Dedekind's proof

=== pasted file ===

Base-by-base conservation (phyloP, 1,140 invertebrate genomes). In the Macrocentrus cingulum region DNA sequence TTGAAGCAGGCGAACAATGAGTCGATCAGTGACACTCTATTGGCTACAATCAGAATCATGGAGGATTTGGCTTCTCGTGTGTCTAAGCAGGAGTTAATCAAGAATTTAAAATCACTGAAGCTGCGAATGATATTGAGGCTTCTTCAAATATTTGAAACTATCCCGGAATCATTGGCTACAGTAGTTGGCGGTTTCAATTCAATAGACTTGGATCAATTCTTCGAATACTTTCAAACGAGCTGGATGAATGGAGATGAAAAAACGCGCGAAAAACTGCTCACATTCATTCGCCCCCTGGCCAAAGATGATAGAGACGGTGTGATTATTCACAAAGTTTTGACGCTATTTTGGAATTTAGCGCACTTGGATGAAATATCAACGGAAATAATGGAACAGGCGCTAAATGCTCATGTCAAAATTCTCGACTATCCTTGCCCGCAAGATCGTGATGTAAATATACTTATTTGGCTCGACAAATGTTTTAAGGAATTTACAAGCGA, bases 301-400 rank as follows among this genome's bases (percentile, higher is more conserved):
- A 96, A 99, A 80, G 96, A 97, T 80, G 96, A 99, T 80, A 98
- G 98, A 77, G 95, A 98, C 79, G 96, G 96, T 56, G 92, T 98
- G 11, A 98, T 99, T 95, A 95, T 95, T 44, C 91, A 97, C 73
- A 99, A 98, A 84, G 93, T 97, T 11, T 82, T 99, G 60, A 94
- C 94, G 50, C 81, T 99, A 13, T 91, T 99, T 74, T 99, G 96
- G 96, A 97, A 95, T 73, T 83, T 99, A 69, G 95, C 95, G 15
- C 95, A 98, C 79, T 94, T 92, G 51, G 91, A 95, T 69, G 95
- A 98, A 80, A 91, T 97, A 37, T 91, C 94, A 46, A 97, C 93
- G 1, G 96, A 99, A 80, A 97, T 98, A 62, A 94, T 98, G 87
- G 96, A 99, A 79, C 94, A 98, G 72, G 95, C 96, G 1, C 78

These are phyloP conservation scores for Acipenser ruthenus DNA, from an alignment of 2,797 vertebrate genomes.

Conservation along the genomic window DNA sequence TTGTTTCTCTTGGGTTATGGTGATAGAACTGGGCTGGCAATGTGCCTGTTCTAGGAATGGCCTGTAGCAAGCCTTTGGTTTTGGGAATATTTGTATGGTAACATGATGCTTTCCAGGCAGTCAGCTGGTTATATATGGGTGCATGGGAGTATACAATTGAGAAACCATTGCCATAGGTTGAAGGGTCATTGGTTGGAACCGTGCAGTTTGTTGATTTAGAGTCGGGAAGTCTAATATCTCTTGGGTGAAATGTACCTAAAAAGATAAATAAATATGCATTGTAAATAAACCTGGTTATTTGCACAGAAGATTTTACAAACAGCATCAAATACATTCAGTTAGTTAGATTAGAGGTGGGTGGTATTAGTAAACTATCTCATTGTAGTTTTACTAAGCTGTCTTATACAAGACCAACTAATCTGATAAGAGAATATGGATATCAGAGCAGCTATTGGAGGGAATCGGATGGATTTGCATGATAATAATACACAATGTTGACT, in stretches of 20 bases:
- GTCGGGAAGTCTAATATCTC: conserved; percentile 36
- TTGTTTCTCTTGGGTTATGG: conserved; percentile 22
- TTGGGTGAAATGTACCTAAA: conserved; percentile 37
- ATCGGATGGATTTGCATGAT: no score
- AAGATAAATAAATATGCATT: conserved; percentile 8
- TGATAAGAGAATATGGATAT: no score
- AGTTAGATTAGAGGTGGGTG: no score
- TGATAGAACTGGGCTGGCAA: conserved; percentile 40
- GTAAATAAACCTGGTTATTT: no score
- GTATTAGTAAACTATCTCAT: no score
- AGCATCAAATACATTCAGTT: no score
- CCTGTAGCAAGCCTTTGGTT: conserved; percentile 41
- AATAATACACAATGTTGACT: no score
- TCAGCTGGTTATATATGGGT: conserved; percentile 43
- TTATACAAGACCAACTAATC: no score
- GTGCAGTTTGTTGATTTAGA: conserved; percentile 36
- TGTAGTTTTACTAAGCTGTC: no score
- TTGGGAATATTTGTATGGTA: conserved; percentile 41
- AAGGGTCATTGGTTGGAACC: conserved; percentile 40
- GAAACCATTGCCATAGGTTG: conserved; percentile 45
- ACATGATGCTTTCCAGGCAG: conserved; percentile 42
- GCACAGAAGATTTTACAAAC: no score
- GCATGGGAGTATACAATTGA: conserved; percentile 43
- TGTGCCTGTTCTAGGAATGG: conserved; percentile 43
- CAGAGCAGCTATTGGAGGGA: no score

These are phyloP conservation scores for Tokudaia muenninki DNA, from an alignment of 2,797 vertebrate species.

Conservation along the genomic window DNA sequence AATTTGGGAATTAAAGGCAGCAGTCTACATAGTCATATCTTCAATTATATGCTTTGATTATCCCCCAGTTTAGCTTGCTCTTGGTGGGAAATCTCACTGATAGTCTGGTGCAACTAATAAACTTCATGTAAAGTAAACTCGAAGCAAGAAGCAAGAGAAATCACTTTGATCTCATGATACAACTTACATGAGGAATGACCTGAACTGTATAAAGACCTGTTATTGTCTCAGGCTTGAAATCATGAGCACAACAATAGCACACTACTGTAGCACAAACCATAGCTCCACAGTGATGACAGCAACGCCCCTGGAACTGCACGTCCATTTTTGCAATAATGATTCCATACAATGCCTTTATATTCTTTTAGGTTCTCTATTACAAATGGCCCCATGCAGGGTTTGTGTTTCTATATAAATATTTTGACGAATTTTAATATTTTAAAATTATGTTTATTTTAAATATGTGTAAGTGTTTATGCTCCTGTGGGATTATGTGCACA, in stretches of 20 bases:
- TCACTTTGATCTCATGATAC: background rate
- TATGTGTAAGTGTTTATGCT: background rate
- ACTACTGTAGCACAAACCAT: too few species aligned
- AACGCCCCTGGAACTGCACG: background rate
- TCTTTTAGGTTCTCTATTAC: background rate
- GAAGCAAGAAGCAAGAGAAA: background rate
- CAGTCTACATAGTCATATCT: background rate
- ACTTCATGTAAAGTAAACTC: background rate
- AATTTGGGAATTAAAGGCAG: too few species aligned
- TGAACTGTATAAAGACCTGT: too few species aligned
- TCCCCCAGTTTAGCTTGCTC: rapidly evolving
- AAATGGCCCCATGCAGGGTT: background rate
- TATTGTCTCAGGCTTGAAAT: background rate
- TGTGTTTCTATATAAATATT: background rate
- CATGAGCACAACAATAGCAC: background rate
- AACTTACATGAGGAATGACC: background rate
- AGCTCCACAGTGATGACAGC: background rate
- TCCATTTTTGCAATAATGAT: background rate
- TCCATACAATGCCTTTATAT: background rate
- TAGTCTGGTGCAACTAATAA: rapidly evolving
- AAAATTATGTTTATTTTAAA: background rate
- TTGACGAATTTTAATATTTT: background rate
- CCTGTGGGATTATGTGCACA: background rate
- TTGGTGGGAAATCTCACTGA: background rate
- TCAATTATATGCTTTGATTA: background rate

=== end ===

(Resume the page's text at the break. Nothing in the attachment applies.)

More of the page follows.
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In "The Nature and Meaning of Numbers," Dedekind produces an original, quite remarkable proof for the holy grail in the foundations of elementary arithmetic, that there are an infinite number of things. It goes like this. [p, 64 in the Dover edition.] Consider the set S of things which can be objects of my thought. Define the function phi(s), which maps an element s of S to the thought that s can be an object of my thought. Then phi is evidently one-to-one, and the image of phi is contained in S. Indeed, it is properly contained in S, because I myself can be an object of my thoughts and so belong to S, but I myself am not a mere thought. Thus S is infinite.
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